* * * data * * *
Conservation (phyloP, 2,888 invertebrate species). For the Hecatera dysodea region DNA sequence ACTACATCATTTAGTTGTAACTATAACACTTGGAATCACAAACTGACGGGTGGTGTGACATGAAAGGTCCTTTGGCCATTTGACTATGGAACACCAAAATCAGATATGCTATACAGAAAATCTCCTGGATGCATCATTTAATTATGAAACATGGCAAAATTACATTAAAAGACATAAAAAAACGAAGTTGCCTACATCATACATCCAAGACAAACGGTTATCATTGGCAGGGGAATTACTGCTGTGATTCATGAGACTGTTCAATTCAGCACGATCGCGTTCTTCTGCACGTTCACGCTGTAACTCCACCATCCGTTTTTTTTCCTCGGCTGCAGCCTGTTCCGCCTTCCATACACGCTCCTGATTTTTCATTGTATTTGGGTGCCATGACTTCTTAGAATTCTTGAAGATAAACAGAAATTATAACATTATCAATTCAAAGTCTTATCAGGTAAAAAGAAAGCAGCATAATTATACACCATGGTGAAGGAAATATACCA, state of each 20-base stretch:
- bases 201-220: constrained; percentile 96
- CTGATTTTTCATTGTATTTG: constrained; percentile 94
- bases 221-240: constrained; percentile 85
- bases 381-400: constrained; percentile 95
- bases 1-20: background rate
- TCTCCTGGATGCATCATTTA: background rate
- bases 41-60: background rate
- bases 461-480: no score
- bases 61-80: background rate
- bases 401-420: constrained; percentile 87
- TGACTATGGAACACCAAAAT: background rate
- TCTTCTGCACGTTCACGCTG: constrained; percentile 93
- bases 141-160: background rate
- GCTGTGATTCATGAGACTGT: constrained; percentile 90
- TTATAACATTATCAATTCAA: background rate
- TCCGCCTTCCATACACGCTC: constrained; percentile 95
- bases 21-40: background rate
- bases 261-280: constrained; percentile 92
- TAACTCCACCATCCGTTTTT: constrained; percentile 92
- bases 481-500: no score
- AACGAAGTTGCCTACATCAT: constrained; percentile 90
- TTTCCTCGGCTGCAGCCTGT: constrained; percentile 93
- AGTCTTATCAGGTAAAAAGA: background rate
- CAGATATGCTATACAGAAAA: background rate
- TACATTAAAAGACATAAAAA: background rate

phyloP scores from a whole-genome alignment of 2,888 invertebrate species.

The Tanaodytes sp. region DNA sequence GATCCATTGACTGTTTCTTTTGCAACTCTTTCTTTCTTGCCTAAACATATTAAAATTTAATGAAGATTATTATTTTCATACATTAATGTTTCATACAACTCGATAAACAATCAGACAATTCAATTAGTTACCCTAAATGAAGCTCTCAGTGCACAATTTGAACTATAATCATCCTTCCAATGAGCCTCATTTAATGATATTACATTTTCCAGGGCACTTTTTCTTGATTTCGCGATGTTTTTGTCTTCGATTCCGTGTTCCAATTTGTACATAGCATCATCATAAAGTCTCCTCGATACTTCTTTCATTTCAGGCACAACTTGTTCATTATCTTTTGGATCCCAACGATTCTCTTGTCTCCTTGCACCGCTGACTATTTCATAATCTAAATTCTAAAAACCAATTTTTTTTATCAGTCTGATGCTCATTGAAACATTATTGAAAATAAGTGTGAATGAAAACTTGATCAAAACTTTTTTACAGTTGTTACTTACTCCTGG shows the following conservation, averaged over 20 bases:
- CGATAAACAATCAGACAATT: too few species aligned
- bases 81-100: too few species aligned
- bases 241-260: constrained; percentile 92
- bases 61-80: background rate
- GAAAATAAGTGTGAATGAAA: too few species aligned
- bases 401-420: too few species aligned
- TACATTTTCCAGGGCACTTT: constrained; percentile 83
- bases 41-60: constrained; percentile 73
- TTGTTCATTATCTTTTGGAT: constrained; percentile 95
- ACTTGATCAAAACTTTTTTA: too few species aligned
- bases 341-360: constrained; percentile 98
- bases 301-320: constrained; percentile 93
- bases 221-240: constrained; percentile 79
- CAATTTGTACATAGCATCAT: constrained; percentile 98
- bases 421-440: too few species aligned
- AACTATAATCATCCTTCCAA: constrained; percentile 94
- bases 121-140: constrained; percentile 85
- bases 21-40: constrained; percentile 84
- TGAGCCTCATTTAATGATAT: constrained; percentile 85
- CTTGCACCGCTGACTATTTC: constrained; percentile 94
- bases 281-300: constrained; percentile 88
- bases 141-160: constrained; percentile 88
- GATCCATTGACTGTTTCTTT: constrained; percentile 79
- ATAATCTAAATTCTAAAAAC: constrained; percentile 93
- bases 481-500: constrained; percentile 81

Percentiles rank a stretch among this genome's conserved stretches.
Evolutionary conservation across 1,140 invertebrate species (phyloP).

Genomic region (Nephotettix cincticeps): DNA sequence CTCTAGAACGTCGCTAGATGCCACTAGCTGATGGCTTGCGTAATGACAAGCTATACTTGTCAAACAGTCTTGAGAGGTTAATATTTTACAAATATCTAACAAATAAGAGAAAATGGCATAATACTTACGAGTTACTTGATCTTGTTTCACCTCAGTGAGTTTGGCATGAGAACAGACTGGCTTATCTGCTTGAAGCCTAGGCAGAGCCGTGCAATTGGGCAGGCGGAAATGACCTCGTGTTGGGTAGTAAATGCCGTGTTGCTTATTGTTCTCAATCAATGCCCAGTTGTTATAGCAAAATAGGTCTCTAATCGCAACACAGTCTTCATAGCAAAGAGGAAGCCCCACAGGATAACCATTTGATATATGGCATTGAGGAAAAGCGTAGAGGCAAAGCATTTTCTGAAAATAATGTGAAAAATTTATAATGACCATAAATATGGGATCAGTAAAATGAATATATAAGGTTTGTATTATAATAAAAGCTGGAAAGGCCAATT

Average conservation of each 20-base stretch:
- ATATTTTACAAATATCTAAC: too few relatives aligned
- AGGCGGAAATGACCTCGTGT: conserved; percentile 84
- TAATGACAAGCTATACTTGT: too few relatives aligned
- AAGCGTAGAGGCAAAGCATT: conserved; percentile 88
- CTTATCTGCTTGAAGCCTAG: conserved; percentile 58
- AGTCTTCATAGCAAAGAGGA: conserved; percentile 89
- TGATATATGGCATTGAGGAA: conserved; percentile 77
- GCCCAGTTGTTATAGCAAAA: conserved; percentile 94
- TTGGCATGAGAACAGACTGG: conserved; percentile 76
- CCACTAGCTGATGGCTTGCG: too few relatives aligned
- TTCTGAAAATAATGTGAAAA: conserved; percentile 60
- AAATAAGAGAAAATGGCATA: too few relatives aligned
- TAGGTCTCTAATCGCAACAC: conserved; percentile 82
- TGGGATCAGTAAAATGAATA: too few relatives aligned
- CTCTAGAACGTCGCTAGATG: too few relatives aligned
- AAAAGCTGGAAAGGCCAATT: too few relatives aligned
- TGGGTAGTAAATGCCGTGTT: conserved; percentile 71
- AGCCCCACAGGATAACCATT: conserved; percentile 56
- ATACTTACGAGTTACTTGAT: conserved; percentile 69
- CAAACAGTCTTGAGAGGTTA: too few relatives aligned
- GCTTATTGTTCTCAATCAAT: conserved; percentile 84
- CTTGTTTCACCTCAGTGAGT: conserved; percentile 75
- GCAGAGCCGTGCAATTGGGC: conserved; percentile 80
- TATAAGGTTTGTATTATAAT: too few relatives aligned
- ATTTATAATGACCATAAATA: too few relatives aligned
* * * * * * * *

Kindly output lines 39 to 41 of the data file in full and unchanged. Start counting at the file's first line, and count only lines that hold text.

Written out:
- bases 341-360: constrained; percentile 98
- bases 301-320: constrained; percentile 93
- bases 221-240: constrained; percentile 79